Friday, April 29, 2016

Lichenalia torta? bryozoan from the Moscow formation of New York

Within the rocks of Fall Brook, near Geneseo, NY, sometimes you'll find odd dark colored fossils that look as though someone poured chocolate on the rock. I knew it was a fossil of some kind but getting a piece to reveal itself face up was not an easy task. So I kept a few pieces in the hopes that one day I would figure out what it could be. Now I may have an answer. While I was looking through the plates within the Paleontology of New York, volume  VI, I came across an illustration that appeared to match what I'd found.

Here is the specimen. You can see that it looks like the underside of a shelf fungus and most likely is the wrinkled epitheca of some genera of bryozoan or coral. The epitheca is the surface of the animal that was in contact with the underlying substrate that it laid upon. You won't see this if the animal encrusts a hard surface, such as a shell or rock, so this indicates that it was in contact with the seafloor itself (or possibly held above it) the undulating shape of the fossil makes me think it was laying on semi solidified mud.

Note near the bottom of the wrinkled area appears to be a Platyceras type gastropod shell. Perhaps that was the origin point for this colony?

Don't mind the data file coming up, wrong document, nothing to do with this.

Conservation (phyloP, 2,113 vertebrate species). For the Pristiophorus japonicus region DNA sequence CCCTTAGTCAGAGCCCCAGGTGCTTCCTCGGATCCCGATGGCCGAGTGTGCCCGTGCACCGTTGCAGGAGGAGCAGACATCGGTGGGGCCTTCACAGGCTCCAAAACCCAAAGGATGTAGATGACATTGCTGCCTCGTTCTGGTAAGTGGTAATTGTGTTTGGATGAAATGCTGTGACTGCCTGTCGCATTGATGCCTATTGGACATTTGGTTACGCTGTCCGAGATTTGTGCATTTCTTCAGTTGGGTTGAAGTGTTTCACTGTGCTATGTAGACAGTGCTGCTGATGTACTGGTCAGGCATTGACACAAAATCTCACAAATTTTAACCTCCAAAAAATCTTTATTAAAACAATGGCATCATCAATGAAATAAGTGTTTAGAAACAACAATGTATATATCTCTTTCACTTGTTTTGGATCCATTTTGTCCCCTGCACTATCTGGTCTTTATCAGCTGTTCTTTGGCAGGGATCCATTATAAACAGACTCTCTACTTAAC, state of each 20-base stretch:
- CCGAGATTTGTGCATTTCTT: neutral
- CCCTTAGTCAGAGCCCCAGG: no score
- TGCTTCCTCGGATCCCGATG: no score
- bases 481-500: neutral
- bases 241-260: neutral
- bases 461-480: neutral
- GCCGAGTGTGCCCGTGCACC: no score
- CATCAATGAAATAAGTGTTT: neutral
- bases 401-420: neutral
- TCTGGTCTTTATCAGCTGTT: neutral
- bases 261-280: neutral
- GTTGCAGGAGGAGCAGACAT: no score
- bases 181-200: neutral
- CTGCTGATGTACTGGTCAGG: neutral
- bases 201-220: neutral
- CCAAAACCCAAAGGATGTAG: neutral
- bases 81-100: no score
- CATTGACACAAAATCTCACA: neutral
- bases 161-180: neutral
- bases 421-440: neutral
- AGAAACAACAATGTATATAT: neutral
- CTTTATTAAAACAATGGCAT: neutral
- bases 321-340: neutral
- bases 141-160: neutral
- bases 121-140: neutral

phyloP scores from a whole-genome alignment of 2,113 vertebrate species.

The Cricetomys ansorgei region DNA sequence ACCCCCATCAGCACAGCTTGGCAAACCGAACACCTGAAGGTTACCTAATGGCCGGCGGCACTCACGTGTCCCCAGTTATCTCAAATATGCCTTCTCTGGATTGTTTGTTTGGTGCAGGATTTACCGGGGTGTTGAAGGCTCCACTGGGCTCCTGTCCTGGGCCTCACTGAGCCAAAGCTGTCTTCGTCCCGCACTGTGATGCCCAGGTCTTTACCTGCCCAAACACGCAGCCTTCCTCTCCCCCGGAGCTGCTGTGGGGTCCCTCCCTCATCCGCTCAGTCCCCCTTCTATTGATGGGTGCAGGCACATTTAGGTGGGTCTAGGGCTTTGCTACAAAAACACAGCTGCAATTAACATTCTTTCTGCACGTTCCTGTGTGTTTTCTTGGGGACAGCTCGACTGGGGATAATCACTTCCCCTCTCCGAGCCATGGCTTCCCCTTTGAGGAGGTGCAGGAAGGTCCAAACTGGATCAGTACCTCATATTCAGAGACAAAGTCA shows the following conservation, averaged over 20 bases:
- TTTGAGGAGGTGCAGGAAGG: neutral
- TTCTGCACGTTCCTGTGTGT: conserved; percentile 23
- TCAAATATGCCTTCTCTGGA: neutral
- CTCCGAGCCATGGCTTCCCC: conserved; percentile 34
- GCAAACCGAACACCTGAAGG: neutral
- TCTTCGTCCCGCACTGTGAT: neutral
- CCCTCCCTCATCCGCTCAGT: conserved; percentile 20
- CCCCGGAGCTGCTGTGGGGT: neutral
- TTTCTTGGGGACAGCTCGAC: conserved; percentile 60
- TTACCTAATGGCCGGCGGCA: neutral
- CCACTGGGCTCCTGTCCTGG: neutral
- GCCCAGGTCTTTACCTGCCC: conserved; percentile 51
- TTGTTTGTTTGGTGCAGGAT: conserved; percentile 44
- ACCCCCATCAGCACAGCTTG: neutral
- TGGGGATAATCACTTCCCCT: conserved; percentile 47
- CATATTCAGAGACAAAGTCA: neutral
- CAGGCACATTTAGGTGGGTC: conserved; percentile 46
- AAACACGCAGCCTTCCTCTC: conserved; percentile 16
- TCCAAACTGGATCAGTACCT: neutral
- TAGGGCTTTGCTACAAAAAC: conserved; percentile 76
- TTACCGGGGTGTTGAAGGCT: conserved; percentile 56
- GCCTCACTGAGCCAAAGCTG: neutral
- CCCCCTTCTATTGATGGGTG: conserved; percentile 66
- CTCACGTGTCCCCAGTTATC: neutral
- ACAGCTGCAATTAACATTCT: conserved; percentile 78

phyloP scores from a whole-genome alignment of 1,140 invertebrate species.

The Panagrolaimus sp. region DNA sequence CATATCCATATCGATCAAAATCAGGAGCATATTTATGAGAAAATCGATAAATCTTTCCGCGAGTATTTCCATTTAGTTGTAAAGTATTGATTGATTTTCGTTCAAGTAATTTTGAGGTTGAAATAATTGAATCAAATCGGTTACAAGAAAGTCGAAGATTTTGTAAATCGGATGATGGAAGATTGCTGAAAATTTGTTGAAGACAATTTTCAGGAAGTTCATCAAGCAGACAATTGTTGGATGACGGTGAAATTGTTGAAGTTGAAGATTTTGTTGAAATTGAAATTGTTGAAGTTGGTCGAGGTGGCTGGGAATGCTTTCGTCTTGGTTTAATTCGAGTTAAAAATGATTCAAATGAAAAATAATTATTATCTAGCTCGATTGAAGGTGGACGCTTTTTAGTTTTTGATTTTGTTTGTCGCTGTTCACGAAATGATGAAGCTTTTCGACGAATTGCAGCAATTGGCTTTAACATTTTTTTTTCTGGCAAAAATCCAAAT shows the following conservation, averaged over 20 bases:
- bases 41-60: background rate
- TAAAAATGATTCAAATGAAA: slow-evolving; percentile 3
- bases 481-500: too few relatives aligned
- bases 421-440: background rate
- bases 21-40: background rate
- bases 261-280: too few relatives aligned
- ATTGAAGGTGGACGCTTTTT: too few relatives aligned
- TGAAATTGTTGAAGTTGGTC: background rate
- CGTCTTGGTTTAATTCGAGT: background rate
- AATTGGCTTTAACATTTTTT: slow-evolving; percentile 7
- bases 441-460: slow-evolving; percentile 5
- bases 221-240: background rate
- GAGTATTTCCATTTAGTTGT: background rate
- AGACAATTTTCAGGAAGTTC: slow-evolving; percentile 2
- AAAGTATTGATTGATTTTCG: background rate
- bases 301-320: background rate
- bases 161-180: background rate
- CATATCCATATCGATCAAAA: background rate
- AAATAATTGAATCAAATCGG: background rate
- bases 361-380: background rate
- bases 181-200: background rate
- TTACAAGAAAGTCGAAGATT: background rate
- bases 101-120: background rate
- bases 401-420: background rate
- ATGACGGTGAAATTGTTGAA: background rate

It is a very thin fossil which could indicate that it grew very quickly, it grew up and out as the lower portions became smothered by sediment or the overall growth pattern was horizontally rather than vertically.

Since the fossil had a very unique appearance it stuck in my head. As I was looking through volume VI of the Paleontology of New York, I saw plate XV and recognized the illustrations as resembling what I'd found in Fall brook.

The description of the plate said they represent a bryozoan called  Lichenalia torta and had been found in the "Lower Pentamerus limestone" at Schoharie. This presents a problem as that particular horizon is considered part of the upper Silurian (Pridoli stage) while my specimen comes from the Moscow formation which is middle Devonian (Givetian stage). So while I may not be able to say for certain that what I found is indeed Lichenalia torta, It perhaps is a related species and I will have to wait until I can get a piece that shows the dorsal surface to determine the species.

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